CubaBrief: Amnesty says hundreds of Cubans jailed for exercising their rights. Swedish NGO urges further int’l pressure on Cuba. OTD in 1997, Cuban soldier gunned down a Danish student in Havana.

Joachim Løvschall: December 7, 1970 – March 29, 1997

In the spring of 1997, Joachim Løvschall was in Havana studying Spanish. On March 29, 1997, in Havana, Cuba, he was shot and killed by a Castro regime soldier brandishing an AK-47. That was twenty-six years ago today.

Joachim posed no threat, he was unarmed. Joachim’s family  was never informed of the soldier’s identity. No one was held accountable for the 26 year old man’s death. Joachim’s family is not satisfied with the official explanation.

Father of Joachim Løvschall, Christian Løvschall, spoke about his son’s initial disappearance and the family’s efforts to find out where was Joachim on June 12, 2007, during a parallel forum at the United Nations Human Rights Council:

“Although the killing took place on the 29th of March, we only came to know about it on the 6th of April – i.e. after 8 days were we had the feeling that the Cuban authorities were unwilling to inform anything about the incident. Only because of good relations with Spanish speaking friends in other Latin American countries did we succeed in getting into contact with the family with whom Joachim stayed and the repeated message from their side was that they could reveal nothing, but that the situation had turned out very bad and that we had to come to Cuba as soon as possible. At the same time all contacts to the responsible authorities turned out negatively… Only after continued pressure from our side on the Cuban embassy in Copenhagen, things suddenly changed and the sad information was given to us by our local police on the evening of the 6th of April. We are, however, 100% convinced that had we not made use of our own contact and had we not continued our pressure on the embassy in Copenhagen, we might have faced a situation where Joachim would have been declared a missing person, a way out the Cuban authorities have been accused of applying in similar cases.”

 Christian Løvschall outlined what he had learned concerning his son’s untimely death:

We do feel we were (and still are) left with no answers except to maybe one of the following questions: Where, When, Who, Why Starting out with the where we were told that Joachim was killed by the soldiers outside the Ministry of Interior.

Where

What we do not understand is why no fence or signs did inform that this is a restricted area? I have been on the spot myself, and the place appears exactly like a normal residential area. So you may question whether this in fact was the place of the killing? Contrary to this the authorities keep maintaining that the area was properly sealed off, and the relevant sign posts were in place.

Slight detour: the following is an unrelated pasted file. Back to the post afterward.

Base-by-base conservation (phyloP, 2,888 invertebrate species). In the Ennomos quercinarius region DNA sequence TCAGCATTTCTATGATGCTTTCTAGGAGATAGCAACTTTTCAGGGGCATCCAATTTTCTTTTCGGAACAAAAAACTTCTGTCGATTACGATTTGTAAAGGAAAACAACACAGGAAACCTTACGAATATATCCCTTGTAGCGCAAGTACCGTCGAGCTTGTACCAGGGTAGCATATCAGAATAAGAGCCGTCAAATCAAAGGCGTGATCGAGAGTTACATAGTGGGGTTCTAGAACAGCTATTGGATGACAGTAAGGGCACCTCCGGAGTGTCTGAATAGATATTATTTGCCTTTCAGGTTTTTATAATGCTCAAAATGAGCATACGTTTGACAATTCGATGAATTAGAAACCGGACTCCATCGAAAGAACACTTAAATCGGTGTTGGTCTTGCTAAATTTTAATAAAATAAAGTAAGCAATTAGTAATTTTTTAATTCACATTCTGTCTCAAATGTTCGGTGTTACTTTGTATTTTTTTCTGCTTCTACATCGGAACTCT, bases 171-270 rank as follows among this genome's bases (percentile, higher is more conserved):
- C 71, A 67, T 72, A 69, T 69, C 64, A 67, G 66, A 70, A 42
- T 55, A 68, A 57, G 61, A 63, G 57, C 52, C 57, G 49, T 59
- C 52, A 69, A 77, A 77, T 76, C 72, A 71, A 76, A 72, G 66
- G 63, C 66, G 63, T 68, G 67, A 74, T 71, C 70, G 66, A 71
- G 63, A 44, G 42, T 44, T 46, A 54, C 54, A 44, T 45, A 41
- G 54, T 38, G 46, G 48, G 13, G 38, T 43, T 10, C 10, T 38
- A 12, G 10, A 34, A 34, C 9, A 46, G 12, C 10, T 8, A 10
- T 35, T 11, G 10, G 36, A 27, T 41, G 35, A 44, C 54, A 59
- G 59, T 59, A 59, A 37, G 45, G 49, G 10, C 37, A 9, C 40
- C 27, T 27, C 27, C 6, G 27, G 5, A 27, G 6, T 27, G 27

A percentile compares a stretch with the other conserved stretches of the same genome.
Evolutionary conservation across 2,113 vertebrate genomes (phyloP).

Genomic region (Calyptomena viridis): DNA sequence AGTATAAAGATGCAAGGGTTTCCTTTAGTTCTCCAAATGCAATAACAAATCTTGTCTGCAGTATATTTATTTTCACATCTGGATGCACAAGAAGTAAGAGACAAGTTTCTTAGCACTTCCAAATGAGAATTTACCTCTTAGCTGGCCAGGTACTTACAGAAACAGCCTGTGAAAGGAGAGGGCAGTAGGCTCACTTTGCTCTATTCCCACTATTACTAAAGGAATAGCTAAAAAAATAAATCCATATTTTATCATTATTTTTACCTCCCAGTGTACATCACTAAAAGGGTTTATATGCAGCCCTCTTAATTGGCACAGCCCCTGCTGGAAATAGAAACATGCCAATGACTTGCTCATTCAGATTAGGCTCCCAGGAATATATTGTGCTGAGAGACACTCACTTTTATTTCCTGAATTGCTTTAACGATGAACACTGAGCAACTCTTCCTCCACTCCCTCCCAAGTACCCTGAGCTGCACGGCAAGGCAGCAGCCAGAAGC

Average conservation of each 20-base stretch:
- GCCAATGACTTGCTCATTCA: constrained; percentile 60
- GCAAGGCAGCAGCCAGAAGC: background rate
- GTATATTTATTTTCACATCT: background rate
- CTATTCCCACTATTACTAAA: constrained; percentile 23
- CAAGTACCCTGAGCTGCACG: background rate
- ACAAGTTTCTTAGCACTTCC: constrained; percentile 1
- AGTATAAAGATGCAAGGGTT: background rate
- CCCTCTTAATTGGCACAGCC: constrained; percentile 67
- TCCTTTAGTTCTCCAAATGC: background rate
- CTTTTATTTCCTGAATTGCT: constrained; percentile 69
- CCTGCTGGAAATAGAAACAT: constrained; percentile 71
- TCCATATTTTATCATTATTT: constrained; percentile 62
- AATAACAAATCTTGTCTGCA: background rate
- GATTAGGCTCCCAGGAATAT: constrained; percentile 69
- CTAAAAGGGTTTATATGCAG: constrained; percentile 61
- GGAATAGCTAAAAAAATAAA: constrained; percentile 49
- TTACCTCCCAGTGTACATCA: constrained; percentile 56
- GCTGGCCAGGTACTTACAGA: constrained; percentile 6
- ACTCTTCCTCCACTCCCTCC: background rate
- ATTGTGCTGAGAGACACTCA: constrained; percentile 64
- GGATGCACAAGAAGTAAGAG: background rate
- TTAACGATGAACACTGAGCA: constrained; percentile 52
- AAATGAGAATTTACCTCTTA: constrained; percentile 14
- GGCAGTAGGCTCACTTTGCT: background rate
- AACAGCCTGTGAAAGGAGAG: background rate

When

As to when Joachim was killed we only have the information received from the police because of the delay informing one might believe that this is another forgery made up to cover the truth.

Who

The who was in our opinion has never been answered by the Cuban authorities. We understand that a private soldier on duty was made responsible for the killing, and also it has been rumored that his officer in charge has been kept responsible. This is of course the easy way out, but why can’t we get to know the whole and true story?   

Why 

Why did the soldiers have to fire two shots, one to his body and one to his head, to murder him? Was Joachim violent and did he, an unarmed individual, attack the armed soldiers? Or is it simply that the instruction to Cuban soldiers are: first you shoot and then you ask? But again: Who can explain why two shots were needed?

26 years later and the human rights situation has not improved.

On March 27, 2023 Amnesty International released their annual report, and the chapter on Cuba is an indictment of the Cuban dictatorship. The introductory summary highlighted the Castro regime’s failure on all fronts: both civil and political rights, and social and economic rights.

Food shortages and electricity outages were frequent throughout the year. Hundreds of people remained in prison following a crackdown on protesters in July 2021. In the wake of Hurricane Ian, authorities deployed military cadets to repress widespread protests over electricity outages and interrupted the internet. Three prisoners of conscience remained in prison, representing only a tiny fraction of the total number of people feared detained for the peaceful exercise of their human rights.

Civil Rights Defenders, a Swedish NGO, on March 24, 2023 released a statement on the upcoming vote for the National Assembly titled “Cubans are allowed to vote but not to choose” in which Erik Jennische, head of the Latin America department at Civil Rights Defenders called for international solidarity for Cuba’s pro-democracy movement and that additional pressure be placed on the Cuban dictatorship.